Choice - Choice ASPECTS OF FREE WILL Nietzsche: the will is...

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Choice ASPECTS OF FREE WILL Nietzsche: the will “is a unit only as a word”. (Beyond Good and Evil §19) Some different dimensions: moral; theological; agential; phenomenological. Much of the intuitive pressure for free will comes from the phenomenology. Johnson: “Sir we know our will is free, and there’s an end on’t”. “You are surer that you can lift up your finger or not as you please than you are of any conclusion from a deduction of reasoning.” “All theory is against the freedom of the will; all experience for it”. (All quotations from Boswell’s Life. Compare Locke: “I cannot have a clearer perception of any thing than that I am free”, letter to Molyneux 1693) Libertarianism misses this point, as noted, for instance, by Anthony Collins who objects to those who appeal to vulgar experience to support libertarian views, “yet, inconsistently therewith, contradict the vulgar experience, by owning it to be an intricate matter, and treating it after an intricate matter.” (An Inquiry Concerning Human Liberty, Second Edition 1717, p. 30)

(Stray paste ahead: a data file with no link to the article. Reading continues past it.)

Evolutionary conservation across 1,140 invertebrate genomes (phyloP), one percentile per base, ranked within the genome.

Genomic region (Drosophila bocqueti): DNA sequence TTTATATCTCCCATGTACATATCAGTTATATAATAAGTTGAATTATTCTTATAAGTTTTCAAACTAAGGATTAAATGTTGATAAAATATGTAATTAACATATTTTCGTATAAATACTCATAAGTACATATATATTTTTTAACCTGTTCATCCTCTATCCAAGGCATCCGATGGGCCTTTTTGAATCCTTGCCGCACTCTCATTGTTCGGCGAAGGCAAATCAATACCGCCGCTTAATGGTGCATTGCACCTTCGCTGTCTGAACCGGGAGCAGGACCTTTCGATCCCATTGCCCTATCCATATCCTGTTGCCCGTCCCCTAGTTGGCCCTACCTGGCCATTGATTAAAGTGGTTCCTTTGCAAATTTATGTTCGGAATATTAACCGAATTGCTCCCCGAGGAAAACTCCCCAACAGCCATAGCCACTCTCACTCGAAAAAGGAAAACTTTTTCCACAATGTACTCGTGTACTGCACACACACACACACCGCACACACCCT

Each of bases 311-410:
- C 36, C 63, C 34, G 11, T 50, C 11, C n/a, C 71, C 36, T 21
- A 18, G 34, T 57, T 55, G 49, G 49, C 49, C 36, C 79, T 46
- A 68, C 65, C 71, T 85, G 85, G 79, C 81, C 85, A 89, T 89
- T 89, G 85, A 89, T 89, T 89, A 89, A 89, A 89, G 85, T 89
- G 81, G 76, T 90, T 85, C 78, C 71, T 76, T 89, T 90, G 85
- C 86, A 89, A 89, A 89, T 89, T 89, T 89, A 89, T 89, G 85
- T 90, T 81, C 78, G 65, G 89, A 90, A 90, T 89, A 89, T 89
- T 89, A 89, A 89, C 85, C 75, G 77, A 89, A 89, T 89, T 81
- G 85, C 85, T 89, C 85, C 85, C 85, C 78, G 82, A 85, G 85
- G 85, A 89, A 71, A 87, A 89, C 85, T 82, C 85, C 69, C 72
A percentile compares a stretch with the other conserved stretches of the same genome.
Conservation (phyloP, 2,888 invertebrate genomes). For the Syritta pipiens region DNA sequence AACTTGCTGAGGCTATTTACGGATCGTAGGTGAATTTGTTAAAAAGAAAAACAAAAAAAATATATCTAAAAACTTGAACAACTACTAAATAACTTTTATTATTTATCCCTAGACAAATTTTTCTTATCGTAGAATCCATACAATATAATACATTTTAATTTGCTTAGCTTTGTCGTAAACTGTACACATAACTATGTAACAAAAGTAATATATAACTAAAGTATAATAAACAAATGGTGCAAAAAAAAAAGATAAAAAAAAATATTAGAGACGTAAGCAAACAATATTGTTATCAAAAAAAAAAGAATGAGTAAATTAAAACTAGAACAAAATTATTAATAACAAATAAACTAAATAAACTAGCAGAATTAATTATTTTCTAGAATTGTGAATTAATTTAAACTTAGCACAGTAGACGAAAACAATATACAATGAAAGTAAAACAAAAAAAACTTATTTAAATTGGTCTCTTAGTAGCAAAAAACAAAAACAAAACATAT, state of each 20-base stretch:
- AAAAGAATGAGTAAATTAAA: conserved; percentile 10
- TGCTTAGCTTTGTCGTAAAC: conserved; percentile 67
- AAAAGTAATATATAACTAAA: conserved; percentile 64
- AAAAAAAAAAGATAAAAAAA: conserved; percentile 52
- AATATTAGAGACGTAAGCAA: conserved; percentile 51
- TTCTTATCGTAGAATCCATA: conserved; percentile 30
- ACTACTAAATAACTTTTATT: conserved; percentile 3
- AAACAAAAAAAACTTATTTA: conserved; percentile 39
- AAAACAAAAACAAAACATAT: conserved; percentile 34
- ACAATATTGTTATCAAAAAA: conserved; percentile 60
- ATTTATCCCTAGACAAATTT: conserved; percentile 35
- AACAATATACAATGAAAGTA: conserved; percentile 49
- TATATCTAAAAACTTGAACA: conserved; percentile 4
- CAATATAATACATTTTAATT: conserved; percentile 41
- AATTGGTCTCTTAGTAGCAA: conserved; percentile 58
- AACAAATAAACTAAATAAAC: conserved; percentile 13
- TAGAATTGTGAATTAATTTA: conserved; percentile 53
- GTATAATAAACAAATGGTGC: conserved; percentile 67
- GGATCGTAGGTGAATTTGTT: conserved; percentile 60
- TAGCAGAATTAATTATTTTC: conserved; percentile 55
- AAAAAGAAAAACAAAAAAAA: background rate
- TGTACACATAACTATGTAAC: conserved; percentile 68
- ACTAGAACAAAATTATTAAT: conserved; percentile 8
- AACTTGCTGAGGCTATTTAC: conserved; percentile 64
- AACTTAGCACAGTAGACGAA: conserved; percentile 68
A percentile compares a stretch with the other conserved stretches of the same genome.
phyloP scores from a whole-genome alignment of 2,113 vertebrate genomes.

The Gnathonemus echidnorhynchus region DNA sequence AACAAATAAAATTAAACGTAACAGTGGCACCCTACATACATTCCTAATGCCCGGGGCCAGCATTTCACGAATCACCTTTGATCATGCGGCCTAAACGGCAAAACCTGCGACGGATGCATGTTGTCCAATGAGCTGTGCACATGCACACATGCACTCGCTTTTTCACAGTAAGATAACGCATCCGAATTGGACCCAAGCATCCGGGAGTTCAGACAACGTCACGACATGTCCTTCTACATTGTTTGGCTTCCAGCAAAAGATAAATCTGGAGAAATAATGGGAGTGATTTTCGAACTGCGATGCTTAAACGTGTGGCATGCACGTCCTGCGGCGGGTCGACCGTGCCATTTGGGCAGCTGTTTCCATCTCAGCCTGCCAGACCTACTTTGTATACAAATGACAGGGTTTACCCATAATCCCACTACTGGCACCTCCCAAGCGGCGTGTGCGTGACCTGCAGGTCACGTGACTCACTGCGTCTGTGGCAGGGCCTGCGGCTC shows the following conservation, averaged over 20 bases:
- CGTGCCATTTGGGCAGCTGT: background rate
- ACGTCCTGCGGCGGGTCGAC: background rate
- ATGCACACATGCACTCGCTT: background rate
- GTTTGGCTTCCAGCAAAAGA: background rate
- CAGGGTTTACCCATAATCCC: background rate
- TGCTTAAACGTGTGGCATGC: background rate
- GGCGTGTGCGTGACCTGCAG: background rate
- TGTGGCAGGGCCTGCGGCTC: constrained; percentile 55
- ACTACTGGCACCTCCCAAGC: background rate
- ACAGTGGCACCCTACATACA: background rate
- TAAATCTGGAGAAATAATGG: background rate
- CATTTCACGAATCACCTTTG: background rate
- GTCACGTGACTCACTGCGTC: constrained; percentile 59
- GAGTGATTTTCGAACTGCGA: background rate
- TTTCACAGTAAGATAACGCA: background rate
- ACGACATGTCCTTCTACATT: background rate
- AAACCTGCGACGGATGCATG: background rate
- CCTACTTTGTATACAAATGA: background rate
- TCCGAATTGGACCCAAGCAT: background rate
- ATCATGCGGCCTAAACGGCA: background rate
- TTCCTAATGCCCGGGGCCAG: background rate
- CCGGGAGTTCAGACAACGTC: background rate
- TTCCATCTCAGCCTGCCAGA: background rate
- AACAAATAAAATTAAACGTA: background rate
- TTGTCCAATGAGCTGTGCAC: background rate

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This note was uploaded on 11/14/2011 for the course PSY PSY2012 taught by Professor Scheff during the Fall '09 term at Broward College.

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